Blog Post

Brightcove: A Pick for Online Video Pros

Each web video sharing service has its strengths and weaknesses, and each has also developed niches amongst content creators. YouTube is the favorite of your neighborhood camkid; vlog scenesters can generally be found on Revver or Blip.tv.

Brightcove, the Cambridge, Mass.-based online video service started in March of 2004 by Jeremy Allaire, is becoming the preferred choice of professionals, large media companies and politicians. Rudi Guliani, fellow presidential aspirant Barack Obama,The Wall Street Journal’s Walt Mossberg, and The Washington Post, Newsweek and Elle Magazine are using Brightcove for their video efforts.

The company has raised a total of $81.2 million in funding from the likes of venture funds AllianceBernstein, Brookside Capital, Maverick Capital, Accel, IAC and Morgan Stanley as well as media companies AOL, Hearst and The New York Times.

Brightcove Console

While it is unlikely that Obamas of the world care much about the under-the-hood bells and whistles of Brightcove platform, anyone who is serious about online video publishing should give this service a look. The interface is slick and the tools are geared towards managing lots of content, while making it relatively easy to customize the user experience.

Brightcove Console - Meta Info

The content management features are quite robust, allowing for lots of control over media assets, meta information, broadcast and display mechanics such as home site linking and embedding, and a templating system that makes it relatively simple to pull together backgrounds, logos, multiple episodes and even user-generated content into cohesive branded viewing experience.

Brightcove Console -- Templating

Personally, I’d prefer a more open and customizable architecture using Castfire and a bulk CDN, for instance, but business users seem willing to accept some limitations on customizability in exchange for turnkey ease, which Brightcove certainly supplies.

Brightcove Console - Economics

For those looking to make money off their video efforts, Brightcove shines admirably. Besides the standard ad-supported model, Brightcove also offers a new pay-per-view beta — something that only Brightcove and Veoh are offering, currently. This dovetails with Brightcove’s agreement to offer content to TiVo’s fledgling on-demand service, and long-form shows like Showtime’s The Tudors feel like a natural fit, making a la carte purchases of premium television network shows seem a natural trajectory.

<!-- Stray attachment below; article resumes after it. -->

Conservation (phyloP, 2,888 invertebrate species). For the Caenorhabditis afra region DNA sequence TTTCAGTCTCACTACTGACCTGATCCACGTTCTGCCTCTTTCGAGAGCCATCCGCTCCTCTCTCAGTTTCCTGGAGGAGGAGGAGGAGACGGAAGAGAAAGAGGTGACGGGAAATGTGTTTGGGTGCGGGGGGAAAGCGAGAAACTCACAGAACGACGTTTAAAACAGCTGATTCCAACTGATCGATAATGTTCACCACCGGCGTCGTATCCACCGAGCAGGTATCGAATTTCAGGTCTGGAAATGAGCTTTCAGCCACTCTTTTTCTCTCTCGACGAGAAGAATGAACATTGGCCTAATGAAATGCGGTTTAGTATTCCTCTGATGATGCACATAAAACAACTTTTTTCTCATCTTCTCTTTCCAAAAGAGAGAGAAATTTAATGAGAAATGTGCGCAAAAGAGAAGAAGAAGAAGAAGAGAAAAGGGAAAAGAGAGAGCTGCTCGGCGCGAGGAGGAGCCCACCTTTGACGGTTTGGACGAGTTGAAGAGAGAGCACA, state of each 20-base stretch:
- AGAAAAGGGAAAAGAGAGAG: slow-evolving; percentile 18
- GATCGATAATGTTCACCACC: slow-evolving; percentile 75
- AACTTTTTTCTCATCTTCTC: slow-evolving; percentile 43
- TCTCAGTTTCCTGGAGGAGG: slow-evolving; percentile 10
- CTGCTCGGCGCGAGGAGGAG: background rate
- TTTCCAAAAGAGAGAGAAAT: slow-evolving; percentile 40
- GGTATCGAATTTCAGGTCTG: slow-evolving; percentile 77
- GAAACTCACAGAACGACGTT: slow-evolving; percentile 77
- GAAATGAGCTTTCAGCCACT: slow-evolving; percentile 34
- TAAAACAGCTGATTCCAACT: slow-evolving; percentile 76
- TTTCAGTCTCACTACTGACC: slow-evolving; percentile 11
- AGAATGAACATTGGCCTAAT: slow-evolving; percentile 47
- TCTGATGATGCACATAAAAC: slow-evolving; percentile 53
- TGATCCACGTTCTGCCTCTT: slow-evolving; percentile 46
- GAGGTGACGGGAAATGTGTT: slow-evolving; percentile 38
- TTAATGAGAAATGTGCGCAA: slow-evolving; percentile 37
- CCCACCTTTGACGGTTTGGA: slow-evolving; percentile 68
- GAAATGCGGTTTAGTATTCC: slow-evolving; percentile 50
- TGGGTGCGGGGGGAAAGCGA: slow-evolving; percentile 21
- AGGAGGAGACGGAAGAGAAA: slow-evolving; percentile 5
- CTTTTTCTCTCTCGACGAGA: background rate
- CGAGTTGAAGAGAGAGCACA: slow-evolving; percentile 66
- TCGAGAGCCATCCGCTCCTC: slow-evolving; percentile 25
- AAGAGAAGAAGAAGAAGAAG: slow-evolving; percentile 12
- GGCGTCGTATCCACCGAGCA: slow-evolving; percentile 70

On a scale of one to ten, I’d give this service an eight. Not what I’d recommend for up-and-coming vloggers, but definitely worth considering if you’re a publisher trying to decide between going third-party or developing a video solution in-house.

7 Responses to “Brightcove: A Pick for Online Video Pros”

  1. Fliqz offers a wonderful solution that allows publishers, and websites to fully customize the look, feel and brand of there videos. It is a far less expensive model and still allows the use of ad serving. Any user-generated web 2.0 type site would love the ability to customize and syndicate with the Fliqz platform

    check out http://www.fliqz.com

  2. Thanks for the great coverage here on NewTeeVee…

    Cruxy has been offering pay-per-view/download for all media types well before Brightcove and Veoh. By leveraging Amazon’s EC2 and S3 services, we’ve been able to do this for much less than $81 million.

    While we do admire the power and scope of the Brightcove platform, we feel that it can be a bit overkill for emerging creators. We also feel that creators are moving towards more mixed media needs, and should not be siloed into one content type.

    Some of our best selling creators are the fellas from HowToDoTheRobot.com: http://cruxy.com/howtodotherobot
    the New York-based cooking & culture channel Chic.tv: http://cruxy.com/chic_tv
    and Italian visual designers, The Fake Factory
    http://cruxy.com/thefakefactory